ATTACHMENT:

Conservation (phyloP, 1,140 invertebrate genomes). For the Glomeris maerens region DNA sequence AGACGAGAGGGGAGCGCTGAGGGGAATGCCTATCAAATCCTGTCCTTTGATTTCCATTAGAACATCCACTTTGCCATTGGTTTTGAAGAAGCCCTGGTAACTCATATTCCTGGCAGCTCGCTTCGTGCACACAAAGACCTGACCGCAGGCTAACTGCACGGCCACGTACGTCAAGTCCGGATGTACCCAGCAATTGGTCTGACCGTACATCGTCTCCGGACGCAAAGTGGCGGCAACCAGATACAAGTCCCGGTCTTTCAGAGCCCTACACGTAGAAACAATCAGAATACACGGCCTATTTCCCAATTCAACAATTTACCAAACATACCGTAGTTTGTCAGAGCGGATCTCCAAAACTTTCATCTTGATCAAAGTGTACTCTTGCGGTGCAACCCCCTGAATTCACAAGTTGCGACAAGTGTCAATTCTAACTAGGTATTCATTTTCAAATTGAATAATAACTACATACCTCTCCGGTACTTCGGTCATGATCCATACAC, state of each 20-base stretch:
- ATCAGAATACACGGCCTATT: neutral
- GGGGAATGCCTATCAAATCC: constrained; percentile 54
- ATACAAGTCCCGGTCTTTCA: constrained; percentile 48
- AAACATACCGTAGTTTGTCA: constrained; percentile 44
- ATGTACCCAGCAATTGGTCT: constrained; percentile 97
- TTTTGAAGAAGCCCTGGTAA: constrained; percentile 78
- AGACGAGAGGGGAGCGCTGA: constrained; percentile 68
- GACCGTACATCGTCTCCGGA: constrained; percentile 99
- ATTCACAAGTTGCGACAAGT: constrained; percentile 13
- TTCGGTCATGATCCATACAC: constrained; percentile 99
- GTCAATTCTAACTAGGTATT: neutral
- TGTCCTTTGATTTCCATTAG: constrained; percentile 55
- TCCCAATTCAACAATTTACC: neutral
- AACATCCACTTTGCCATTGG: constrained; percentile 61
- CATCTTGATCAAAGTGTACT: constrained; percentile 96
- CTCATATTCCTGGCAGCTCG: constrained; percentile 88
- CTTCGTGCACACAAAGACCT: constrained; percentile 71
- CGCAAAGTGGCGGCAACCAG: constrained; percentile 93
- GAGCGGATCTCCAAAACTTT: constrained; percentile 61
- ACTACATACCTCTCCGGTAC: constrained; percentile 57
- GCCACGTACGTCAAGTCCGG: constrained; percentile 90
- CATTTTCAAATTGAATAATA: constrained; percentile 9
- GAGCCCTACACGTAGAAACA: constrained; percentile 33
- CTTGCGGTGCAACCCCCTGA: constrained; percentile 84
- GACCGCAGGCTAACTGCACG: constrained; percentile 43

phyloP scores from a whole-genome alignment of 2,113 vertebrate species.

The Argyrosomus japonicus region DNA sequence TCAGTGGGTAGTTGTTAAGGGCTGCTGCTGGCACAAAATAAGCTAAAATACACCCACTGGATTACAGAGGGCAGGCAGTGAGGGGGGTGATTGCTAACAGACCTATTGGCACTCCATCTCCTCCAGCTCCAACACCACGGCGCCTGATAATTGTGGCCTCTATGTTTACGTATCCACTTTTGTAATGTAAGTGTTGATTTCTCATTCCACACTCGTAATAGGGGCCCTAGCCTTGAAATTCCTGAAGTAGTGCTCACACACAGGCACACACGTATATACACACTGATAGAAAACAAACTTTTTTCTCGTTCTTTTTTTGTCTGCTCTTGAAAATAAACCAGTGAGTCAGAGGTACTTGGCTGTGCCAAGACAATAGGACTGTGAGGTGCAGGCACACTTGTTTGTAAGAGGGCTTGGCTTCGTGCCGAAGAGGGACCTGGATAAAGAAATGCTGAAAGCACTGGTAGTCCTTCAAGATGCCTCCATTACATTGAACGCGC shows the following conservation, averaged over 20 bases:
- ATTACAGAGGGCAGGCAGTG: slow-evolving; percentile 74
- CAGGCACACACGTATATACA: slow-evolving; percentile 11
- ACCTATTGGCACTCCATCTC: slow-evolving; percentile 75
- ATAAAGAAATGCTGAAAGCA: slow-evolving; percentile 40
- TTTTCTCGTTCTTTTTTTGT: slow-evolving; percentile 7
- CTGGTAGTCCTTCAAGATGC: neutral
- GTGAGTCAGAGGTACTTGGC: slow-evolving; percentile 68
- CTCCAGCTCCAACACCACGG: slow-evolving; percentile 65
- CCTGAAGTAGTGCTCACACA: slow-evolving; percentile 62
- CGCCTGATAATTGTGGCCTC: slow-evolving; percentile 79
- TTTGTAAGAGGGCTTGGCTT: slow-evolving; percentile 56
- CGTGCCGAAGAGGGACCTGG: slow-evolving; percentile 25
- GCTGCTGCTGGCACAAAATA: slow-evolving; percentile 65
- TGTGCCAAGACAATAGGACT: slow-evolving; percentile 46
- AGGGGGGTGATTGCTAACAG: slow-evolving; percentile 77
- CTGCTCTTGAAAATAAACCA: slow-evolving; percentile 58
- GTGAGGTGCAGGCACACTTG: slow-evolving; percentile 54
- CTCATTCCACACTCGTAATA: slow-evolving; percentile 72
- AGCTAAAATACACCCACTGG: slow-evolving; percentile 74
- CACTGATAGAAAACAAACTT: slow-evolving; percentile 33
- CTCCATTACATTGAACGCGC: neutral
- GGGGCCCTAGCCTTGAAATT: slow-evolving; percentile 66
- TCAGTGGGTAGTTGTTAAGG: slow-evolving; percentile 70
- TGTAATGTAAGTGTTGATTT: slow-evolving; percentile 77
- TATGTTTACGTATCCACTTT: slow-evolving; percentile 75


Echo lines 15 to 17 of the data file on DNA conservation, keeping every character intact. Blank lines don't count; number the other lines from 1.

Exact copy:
- AACATCCACTTTGCCATTGG: constrained; percentile 61
- CATCTTGATCAAAGTGTACT: constrained; percentile 96
- CTCATATTCCTGGCAGCTCG: constrained; percentile 88